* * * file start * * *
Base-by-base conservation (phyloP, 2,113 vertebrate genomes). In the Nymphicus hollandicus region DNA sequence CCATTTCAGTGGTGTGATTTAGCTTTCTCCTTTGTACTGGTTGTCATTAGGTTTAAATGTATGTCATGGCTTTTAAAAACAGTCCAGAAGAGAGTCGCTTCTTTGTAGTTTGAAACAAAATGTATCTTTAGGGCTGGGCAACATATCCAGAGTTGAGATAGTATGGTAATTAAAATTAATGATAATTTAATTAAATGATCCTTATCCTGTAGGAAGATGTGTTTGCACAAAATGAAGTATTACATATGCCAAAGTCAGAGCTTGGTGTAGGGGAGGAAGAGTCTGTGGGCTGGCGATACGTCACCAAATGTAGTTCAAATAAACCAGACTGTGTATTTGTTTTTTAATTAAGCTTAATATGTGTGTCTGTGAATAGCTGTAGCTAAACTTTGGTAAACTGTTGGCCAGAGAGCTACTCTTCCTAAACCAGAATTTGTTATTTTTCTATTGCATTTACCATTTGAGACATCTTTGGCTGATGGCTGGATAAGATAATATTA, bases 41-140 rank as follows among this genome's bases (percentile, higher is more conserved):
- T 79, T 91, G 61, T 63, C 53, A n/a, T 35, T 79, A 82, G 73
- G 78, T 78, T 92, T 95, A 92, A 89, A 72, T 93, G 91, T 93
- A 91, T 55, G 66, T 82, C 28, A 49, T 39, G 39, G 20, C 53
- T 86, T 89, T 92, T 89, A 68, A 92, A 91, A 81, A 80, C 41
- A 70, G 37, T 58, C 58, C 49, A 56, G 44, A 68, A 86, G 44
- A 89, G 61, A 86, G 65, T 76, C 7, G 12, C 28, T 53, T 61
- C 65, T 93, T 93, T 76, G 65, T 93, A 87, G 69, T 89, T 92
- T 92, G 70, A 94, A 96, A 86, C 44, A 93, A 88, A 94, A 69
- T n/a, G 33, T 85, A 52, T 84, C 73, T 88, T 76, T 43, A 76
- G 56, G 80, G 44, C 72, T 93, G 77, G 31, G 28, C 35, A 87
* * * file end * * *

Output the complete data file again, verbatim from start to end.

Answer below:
Base-by-base conservation (phyloP, 2,113 vertebrate genomes). In the Nymphicus hollandicus region DNA sequence CCATTTCAGTGGTGTGATTTAGCTTTCTCCTTTGTACTGGTTGTCATTAGGTTTAAATGTATGTCATGGCTTTTAAAAACAGTCCAGAAGAGAGTCGCTTCTTTGTAGTTTGAAACAAAATGTATCTTTAGGGCTGGGCAACATATCCAGAGTTGAGATAGTATGGTAATTAAAATTAATGATAATTTAATTAAATGATCCTTATCCTGTAGGAAGATGTGTTTGCACAAAATGAAGTATTACATATGCCAAAGTCAGAGCTTGGTGTAGGGGAGGAAGAGTCTGTGGGCTGGCGATACGTCACCAAATGTAGTTCAAATAAACCAGACTGTGTATTTGTTTTTTAATTAAGCTTAATATGTGTGTCTGTGAATAGCTGTAGCTAAACTTTGGTAAACTGTTGGCCAGAGAGCTACTCTTCCTAAACCAGAATTTGTTATTTTTCTATTGCATTTACCATTTGAGACATCTTTGGCTGATGGCTGGATAAGATAATATTA, bases 41-140 rank as follows among this genome's bases (percentile, higher is more conserved):
- T 79, T 91, G 61, T 63, C 53, A n/a, T 35, T 79, A 82, G 73
- G 78, T 78, T 92, T 95, A 92, A 89, A 72, T 93, G 91, T 93
- A 91, T 55, G 66, T 82, C 28, A 49, T 39, G 39, G 20, C 53
- T 86, T 89, T 92, T 89, A 68, A 92, A 91, A 81, A 80, C 41
- A 70, G 37, T 58, C 58, C 49, A 56, G 44, A 68, A 86, G 44
- A 89, G 61, A 86, G 65, T 76, C 7, G 12, C 28, T 53, T 61
- C 65, T 93, T 93, T 76, G 65, T 93, A 87, G 69, T 89, T 92
- T 92, G 70, A 94, A 96, A 86, C 44, A 93, A 88, A 94, A 69
- T n/a, G 33, T 85, A 52, T 84, C 73, T 88, T 76, T 43, A 76
- G 56, G 80, G 44, C 72, T 93, G 77, G 31, G 28, C 35, A 87